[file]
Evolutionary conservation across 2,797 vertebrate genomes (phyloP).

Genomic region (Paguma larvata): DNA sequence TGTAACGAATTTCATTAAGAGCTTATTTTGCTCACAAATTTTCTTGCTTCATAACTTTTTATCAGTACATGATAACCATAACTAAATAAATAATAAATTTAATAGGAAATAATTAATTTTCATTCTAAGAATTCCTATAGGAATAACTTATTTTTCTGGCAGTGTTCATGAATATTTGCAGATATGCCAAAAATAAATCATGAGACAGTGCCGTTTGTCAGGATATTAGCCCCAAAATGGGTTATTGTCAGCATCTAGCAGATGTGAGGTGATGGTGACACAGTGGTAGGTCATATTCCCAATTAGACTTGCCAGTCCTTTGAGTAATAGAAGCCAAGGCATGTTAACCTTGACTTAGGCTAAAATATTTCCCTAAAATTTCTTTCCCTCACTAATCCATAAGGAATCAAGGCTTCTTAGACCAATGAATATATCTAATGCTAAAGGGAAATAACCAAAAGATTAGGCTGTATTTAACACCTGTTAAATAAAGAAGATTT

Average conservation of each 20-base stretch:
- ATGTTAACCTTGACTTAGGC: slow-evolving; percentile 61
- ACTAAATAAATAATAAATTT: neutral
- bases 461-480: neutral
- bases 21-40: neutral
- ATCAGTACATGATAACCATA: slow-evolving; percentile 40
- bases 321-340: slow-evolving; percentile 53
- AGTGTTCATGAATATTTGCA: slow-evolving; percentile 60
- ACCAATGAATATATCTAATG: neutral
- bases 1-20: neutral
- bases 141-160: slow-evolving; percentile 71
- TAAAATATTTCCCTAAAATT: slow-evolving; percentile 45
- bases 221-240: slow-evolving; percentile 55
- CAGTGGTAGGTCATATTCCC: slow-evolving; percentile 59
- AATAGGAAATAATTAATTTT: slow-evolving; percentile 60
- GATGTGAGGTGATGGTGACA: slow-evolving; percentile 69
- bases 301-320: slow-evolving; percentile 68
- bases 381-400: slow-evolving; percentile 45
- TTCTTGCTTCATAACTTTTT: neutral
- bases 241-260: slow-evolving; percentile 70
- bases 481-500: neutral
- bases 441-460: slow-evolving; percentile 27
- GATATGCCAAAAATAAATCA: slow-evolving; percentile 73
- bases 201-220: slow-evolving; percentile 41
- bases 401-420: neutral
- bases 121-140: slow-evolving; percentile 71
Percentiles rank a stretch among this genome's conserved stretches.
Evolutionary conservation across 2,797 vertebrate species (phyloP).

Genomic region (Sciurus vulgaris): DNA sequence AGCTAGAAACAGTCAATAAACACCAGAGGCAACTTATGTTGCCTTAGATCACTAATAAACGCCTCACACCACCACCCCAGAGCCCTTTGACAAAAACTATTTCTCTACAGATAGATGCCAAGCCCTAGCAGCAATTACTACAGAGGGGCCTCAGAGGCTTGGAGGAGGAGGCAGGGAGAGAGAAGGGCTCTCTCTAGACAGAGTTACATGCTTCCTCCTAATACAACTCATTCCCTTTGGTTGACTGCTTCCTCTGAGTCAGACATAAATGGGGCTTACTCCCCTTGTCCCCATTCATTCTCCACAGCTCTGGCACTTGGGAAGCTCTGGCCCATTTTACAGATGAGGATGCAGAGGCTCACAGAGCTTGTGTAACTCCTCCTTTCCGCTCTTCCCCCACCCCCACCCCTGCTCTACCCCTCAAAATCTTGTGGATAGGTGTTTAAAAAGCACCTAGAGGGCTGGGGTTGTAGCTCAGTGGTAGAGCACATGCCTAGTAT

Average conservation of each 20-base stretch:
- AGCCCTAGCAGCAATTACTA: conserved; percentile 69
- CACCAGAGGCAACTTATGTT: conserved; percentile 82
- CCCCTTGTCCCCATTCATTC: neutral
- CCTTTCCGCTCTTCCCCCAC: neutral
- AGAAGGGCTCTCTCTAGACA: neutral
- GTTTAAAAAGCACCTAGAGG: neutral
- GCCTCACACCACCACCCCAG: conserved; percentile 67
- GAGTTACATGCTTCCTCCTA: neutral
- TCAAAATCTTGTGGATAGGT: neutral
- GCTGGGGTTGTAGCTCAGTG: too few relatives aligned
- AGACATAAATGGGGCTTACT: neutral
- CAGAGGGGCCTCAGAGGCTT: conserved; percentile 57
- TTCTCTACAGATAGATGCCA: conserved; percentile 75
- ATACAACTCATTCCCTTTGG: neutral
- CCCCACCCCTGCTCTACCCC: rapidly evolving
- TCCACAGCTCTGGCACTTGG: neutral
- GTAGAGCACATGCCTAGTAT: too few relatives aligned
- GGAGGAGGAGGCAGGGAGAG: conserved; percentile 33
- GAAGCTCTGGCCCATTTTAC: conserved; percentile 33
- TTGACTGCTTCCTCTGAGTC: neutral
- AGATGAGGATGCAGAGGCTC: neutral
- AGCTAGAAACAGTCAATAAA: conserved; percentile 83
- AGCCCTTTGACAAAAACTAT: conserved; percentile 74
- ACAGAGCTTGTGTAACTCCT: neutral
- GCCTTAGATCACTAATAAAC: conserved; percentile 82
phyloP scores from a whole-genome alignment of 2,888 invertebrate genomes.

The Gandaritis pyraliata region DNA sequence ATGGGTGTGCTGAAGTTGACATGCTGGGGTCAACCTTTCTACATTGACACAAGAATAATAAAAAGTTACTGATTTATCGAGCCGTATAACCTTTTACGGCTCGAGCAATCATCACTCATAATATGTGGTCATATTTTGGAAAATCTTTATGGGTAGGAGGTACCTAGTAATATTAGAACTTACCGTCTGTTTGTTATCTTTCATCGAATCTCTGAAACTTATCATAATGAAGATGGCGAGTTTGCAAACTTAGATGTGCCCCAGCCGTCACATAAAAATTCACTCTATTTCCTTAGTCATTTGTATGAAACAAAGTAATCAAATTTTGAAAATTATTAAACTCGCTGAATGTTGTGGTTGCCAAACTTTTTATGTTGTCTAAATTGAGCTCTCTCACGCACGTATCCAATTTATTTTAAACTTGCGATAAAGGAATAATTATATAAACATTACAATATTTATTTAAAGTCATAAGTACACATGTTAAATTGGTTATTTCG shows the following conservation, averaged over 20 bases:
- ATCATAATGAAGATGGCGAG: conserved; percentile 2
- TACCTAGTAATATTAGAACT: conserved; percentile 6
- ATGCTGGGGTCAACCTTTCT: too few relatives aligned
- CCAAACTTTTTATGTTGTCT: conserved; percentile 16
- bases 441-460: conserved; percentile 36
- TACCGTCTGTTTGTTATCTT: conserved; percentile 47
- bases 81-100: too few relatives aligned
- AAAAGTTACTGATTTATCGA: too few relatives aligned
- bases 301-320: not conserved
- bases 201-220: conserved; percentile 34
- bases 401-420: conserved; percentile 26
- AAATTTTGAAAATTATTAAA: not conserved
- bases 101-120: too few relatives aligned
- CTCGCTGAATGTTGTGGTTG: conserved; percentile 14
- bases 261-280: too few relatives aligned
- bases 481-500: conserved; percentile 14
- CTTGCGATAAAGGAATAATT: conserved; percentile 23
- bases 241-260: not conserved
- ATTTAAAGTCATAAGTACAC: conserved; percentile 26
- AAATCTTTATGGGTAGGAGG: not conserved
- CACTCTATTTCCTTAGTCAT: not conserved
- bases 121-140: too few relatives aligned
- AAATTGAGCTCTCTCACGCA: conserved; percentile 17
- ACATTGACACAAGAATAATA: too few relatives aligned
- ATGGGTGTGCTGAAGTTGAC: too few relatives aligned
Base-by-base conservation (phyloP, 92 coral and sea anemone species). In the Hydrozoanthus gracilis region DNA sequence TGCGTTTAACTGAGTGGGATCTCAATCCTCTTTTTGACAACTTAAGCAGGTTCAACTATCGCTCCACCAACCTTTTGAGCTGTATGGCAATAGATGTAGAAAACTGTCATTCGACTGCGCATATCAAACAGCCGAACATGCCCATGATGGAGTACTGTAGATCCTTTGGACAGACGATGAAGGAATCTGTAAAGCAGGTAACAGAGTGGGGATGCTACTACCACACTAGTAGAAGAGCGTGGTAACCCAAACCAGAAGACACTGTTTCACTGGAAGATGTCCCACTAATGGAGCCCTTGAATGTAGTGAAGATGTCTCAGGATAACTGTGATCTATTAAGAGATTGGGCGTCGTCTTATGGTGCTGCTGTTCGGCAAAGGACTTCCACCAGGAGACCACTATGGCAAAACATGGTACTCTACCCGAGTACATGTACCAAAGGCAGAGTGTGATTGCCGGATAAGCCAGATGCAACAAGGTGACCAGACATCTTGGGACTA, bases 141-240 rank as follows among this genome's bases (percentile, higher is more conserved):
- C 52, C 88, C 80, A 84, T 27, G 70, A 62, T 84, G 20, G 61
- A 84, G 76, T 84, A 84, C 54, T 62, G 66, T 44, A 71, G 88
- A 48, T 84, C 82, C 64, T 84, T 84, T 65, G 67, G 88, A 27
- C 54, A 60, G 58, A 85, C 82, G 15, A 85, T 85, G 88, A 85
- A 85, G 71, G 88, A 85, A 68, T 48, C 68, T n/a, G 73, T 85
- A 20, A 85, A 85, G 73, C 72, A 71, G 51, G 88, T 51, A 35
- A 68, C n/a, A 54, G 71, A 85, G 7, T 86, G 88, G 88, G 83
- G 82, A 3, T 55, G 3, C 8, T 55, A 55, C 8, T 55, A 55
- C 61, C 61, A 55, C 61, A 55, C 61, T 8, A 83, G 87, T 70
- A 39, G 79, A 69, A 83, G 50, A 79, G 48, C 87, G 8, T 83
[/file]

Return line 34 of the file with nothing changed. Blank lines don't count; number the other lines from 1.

- CACCAGAGGCAACTTATGTT: conserved; percentile 82